Since Soundview released its summary of Mike Figliuolo’s book One Piece of Paper, the response has generated numerous questions into the techniques behind the author’s Maxims Approach to leadership. Attendees were given the opportunity to ask Figliuolo directly during a Soundview Live Webinar last month. However, one question that continues to come up is about the flexibility of an individual’s leadership maxims.
I had the opportunity to ask Figliuolo about this during a Soundview Author Insight interview. When instructed to create a list of guiding leadership principles, I thought it was only natural for people to envision chiseling a list of 10 rules into stone and holding themselves to those ideals for the length of their careers. It also struck me that this was probably not what Figliuolo intended.
When asked about the “solid vs. liquid” nature of one’s leadership maxims, the author replied:
[Maxims] should absolutely change over time. As your context changes, as your experience changes, as you learn, as you grow, your maxims should reflect you at that point in time. I encourage folks as they go through an annual self-appraisal process or end-of-year review that they pull out their maxims, review them and see if they’re still relevant and they still resonate and matter. If you’re changing them over time as you grow, they’re always going to help guide you in the direction you want to head.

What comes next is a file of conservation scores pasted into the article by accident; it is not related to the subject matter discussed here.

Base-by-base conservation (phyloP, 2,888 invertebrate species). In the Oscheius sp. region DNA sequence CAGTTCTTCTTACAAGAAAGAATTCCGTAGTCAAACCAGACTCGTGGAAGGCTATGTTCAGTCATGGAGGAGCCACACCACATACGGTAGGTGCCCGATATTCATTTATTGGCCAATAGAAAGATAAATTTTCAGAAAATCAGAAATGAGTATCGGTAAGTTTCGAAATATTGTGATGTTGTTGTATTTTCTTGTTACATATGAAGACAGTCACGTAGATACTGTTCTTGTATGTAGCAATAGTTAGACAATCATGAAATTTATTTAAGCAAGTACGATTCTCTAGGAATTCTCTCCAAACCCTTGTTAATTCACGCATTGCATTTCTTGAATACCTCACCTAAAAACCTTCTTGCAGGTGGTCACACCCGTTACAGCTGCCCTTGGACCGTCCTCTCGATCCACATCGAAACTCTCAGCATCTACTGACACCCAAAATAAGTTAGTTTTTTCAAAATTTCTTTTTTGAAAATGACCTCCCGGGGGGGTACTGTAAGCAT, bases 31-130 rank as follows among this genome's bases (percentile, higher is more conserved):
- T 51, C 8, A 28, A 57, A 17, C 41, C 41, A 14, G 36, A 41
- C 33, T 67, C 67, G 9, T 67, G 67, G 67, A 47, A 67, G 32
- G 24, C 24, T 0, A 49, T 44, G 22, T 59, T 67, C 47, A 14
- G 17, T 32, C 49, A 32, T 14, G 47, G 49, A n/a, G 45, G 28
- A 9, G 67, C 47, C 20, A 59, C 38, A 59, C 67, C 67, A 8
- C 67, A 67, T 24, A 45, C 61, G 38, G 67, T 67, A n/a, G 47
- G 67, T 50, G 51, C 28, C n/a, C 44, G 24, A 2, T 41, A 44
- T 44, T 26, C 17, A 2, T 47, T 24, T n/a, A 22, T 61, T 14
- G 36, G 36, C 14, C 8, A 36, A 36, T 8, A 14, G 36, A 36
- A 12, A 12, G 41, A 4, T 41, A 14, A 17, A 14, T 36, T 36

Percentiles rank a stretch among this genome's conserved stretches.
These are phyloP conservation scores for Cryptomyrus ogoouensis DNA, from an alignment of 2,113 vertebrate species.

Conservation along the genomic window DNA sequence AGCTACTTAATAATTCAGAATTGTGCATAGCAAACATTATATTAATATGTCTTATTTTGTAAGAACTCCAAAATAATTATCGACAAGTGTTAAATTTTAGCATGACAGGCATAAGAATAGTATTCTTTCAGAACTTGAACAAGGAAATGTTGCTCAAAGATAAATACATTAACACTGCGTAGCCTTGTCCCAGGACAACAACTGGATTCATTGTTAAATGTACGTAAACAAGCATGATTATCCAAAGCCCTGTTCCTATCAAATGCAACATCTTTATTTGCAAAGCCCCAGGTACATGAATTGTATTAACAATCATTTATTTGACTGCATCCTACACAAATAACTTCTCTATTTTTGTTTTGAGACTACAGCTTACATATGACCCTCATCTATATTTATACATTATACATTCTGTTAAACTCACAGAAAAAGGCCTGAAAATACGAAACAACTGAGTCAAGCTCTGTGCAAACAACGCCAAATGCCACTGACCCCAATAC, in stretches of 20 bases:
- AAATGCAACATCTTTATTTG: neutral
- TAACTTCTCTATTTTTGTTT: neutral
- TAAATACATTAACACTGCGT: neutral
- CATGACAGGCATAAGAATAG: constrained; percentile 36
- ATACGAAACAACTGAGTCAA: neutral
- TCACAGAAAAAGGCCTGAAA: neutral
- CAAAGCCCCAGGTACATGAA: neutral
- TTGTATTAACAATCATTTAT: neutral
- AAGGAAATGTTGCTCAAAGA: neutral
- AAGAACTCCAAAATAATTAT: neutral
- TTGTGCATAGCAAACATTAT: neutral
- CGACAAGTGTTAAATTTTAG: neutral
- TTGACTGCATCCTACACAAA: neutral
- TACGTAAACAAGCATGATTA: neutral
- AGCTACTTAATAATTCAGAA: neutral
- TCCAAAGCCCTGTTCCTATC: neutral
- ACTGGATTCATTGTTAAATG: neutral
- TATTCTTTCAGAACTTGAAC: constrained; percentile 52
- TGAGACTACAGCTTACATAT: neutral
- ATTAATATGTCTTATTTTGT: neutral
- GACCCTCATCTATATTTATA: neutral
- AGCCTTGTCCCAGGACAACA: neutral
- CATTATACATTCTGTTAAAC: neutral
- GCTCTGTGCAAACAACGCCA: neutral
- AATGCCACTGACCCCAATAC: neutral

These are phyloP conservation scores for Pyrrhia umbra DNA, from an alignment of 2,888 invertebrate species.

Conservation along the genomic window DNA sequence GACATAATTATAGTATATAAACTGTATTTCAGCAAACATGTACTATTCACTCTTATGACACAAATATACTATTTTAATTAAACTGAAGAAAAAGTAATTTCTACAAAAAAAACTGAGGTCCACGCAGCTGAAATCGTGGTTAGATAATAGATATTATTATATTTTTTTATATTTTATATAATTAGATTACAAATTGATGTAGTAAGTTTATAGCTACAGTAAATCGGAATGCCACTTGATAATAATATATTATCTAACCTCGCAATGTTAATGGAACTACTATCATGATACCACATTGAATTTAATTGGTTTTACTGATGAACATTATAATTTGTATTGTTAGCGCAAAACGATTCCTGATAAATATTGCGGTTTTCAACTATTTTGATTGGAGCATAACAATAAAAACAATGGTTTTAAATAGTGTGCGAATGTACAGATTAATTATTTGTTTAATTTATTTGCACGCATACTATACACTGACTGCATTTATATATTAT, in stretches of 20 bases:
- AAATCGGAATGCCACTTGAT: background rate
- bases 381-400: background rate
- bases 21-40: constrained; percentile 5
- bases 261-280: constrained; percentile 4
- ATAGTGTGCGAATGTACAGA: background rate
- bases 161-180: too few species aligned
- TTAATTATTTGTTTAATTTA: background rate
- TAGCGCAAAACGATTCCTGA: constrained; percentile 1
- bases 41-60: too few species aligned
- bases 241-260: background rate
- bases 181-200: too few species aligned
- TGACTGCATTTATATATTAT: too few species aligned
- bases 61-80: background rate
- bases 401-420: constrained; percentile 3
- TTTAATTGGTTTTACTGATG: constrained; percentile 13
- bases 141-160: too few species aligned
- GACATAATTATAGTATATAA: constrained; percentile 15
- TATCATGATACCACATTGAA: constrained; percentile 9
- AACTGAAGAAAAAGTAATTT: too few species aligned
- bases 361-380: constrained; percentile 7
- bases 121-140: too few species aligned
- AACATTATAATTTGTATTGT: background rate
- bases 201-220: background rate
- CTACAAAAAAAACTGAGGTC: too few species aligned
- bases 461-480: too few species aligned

Here’s an interesting exercise for your next staff meeting: ask members of your team what maxim guided them 10 years ago and does the same maxim guide them today? The changes can reveal interesting stories of personal growth and professional lessons learned.
Soundview subscribers can hear the complete interview with Figliuolo by logging in to their online library. To learn how you can subscribe and how to obtain downloads of the summary of One Piece of Paper and the Soundview Live Webinar, visit Summary.com.